C:PS> "Windows", "PowerShell" -contains "Shell"
          False

          C:\PS> "abc", "def", "123" -contains "def"
          True

          C:\PS> "true", "blue", "six" -contains "true"
          True
 

      The following example shows how the containment operators differ from the
      equal to operator. The containment operators return a value of TRUE on the 
      first match.
 

          C:\PS> 1,2,3,4,5,4,3,2,1 -eq 2
          2
          2

          C:\PS> 1,2,3,4,5,4,3,2,1 -contains 2
          True
 
      
      In a very large collection, the -contains operator returns results 
      quicker than the equal to operator.


  Match Operators
      The match operators (-match and -notmatch) find elements that match or
      do not match a specified pattern using regular expressions. 

      The syntax is:

          <string[]> -match <regular-expression>
          <string[]> -notmatch <regular-expression>


      The following examples show some uses of the -match operator:


          C:\PS> "Windows", "PowerShell" -match ".shell"
          PowerShell

          C:\PS> (get-command get-member -syntax) -match "-view"
          True

          C:\PS> (get-command get-member -syntax) -notmatch "-path"
          True

          C:\PS> (get-content servers.txt) -match "^Server\d\d"
          Server01
          Server02

         
      The match operators search only in strings. They cannot search in arrays
      of integers or other objects. 

      The -match and -notmatch operators populate the $Matches automatic
      variable when the input (the left-side argument) to the operator
      is a single scalar object. When the input is scalar, the -match and
      -notmatch operators return a Boolean value and set the value of the
      $Matches automatic variable to the matched components of the argument.

      If the input is a collection, the -match and -notmatch operators return
      the matching members of that collection, but the operator does not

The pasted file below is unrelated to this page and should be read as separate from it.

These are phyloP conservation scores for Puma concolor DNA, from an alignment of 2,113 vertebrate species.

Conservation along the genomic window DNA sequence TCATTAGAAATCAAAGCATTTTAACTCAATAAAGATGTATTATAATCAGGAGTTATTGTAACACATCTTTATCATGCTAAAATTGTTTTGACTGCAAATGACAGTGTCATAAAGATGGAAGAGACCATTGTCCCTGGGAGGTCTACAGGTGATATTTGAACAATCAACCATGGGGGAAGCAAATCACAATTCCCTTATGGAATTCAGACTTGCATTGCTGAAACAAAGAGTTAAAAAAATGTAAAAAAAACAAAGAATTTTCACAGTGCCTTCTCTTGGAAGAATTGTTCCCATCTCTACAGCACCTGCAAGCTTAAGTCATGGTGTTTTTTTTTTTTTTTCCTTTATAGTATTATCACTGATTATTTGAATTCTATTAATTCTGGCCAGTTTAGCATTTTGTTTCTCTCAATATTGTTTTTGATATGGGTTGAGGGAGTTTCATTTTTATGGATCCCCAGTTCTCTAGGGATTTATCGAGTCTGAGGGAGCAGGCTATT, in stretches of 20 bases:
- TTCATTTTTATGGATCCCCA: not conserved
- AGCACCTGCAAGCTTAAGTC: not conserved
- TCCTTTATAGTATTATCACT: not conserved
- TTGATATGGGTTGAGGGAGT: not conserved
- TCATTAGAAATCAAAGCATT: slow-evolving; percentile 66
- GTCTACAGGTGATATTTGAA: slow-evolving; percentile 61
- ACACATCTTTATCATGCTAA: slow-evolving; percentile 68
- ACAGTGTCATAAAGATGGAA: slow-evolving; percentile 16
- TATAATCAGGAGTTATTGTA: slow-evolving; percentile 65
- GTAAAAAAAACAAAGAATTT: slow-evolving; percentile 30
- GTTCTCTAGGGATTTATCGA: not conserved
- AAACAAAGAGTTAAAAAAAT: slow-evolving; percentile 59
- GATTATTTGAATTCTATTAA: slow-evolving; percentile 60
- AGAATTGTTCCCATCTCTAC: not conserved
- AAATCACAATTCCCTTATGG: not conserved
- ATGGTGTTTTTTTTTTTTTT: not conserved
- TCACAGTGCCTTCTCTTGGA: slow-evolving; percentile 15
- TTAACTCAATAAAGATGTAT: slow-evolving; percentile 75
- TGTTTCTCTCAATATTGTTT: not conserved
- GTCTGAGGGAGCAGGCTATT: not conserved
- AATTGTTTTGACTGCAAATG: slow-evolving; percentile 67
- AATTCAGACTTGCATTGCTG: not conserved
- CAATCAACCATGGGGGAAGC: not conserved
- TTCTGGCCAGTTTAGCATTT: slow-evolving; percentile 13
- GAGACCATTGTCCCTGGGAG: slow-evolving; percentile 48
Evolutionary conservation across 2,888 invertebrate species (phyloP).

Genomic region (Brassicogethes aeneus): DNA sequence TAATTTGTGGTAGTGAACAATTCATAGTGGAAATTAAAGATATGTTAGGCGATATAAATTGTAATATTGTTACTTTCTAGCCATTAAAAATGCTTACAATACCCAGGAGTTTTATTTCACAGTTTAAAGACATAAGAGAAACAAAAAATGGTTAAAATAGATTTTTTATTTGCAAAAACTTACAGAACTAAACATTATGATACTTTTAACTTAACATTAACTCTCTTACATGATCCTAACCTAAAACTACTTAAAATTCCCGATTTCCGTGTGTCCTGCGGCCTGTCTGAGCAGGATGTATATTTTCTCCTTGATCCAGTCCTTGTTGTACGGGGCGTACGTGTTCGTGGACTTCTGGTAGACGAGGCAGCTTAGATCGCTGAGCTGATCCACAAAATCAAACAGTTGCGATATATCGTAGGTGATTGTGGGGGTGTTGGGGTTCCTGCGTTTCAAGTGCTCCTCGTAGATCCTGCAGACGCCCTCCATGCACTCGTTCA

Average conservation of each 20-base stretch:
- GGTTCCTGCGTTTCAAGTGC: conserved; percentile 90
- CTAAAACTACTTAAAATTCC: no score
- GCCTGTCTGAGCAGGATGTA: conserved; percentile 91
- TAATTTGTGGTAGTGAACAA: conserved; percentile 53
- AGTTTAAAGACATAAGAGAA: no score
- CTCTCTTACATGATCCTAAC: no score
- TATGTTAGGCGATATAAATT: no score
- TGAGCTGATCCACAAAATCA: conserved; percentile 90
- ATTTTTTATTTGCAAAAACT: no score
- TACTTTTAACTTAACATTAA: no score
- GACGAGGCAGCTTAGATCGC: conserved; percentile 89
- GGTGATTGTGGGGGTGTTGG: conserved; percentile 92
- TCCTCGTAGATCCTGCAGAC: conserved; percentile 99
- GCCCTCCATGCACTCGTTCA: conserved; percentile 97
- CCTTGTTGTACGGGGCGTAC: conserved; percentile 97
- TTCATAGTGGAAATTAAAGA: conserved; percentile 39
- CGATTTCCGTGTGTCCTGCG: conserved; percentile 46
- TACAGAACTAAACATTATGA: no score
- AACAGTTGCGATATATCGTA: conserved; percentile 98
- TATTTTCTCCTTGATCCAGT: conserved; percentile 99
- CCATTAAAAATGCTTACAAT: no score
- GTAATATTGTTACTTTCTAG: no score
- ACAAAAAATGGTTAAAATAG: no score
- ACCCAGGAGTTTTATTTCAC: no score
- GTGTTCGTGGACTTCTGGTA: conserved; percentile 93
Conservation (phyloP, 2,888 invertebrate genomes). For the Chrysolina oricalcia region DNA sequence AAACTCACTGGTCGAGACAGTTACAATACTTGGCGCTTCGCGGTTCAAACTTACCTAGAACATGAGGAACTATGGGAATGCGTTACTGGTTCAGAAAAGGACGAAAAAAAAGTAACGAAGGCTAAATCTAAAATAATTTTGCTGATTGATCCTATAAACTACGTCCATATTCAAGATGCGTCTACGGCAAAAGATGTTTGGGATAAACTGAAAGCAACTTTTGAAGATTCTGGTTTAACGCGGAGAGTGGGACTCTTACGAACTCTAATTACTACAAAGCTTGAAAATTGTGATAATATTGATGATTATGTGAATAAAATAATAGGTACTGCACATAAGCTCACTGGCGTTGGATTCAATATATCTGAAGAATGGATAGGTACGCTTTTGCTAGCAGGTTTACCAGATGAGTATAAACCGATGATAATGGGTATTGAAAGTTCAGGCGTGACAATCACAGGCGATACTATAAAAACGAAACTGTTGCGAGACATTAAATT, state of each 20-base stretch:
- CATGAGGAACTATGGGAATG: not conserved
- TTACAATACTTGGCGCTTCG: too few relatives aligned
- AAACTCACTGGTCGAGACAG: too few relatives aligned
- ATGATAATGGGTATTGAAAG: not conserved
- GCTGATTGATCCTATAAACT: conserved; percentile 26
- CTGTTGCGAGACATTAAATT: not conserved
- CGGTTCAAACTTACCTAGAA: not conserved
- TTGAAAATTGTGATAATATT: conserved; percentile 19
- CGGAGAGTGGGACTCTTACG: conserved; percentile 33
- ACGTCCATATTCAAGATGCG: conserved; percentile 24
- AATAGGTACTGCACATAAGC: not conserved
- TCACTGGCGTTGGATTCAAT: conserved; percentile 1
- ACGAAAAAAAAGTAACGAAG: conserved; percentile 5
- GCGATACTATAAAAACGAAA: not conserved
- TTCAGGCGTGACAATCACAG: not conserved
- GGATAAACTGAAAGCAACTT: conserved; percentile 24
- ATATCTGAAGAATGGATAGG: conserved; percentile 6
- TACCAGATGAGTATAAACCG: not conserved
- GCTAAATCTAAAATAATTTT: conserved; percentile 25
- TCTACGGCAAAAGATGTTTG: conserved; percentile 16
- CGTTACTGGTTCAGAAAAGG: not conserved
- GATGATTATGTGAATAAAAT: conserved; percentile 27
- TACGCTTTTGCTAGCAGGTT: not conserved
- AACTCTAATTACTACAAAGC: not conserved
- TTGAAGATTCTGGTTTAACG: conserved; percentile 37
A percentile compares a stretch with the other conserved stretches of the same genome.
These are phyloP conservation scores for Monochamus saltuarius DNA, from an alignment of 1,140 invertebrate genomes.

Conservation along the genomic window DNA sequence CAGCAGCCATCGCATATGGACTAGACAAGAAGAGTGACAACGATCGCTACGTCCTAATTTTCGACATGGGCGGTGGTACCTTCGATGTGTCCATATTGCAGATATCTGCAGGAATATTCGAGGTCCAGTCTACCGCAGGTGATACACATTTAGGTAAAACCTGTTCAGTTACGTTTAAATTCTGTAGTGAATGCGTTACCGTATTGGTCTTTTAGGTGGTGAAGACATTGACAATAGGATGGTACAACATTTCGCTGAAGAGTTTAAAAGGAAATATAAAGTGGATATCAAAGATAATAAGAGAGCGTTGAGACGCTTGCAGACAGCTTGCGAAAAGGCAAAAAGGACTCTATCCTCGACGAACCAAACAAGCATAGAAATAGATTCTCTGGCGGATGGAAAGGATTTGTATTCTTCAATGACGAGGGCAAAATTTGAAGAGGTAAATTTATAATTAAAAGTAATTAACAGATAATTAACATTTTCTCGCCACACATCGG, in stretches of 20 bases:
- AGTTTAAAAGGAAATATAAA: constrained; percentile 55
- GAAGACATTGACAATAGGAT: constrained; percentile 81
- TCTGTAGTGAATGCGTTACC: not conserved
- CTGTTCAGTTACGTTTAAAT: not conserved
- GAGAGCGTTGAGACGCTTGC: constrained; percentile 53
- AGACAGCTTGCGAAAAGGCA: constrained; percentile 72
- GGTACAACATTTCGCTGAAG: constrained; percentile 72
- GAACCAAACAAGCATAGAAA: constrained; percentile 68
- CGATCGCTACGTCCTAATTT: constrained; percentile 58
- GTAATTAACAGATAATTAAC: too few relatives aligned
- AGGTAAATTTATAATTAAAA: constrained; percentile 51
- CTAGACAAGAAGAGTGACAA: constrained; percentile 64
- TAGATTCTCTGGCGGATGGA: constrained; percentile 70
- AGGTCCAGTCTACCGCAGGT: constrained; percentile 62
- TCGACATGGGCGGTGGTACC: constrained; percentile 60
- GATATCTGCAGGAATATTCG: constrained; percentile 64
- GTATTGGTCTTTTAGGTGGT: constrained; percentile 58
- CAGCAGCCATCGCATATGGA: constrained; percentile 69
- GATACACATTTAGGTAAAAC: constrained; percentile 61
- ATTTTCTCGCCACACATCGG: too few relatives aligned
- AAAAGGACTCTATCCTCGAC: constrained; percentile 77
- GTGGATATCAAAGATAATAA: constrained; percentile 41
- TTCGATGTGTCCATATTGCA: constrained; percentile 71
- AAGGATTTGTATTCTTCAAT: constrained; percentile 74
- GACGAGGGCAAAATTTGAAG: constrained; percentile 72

populate the $Matches variable.

      For example, the following command submits a collection of strings to
      the -match operator. The -match operator returns the items in the collection
      that match. It does not populate the $Matches automatic variable.

          C:\PS> "Sunday", "Monday", "Tuesday" -match "sun"
          Sunday

          C:\PS> $matches
          C:\PS>


      In contrast, the following command submits a single string to the
      -match operator. The -match operator returns a Boolean value and 
      populates the $Matches automatic variable.

          C:\PS> "Sunday" -match "sun"
          True

          C:\PS> $matches

          Name                           Value
          ----                           -----
          0                              Sun


      The -notmatch operator populates the $Matches automatic variable when
      the input is scalar and the result is False, that it, when it detects
      a match.


          C:\PS> "Sunday" -notmatch "rain"
          True

          C:\PS> $matches
          C:\PS>
          
          C:\PS> "Sunday" -notmatch "day"
          False

          C:\PS> $matches
          C:\PS>

          Name                           Value
          ----                           -----
          0                              day

        
  Replace Operator
      The -replace operator replaces all or part of a value with the specified 
      value using regular expressions. You can use the -replace operator for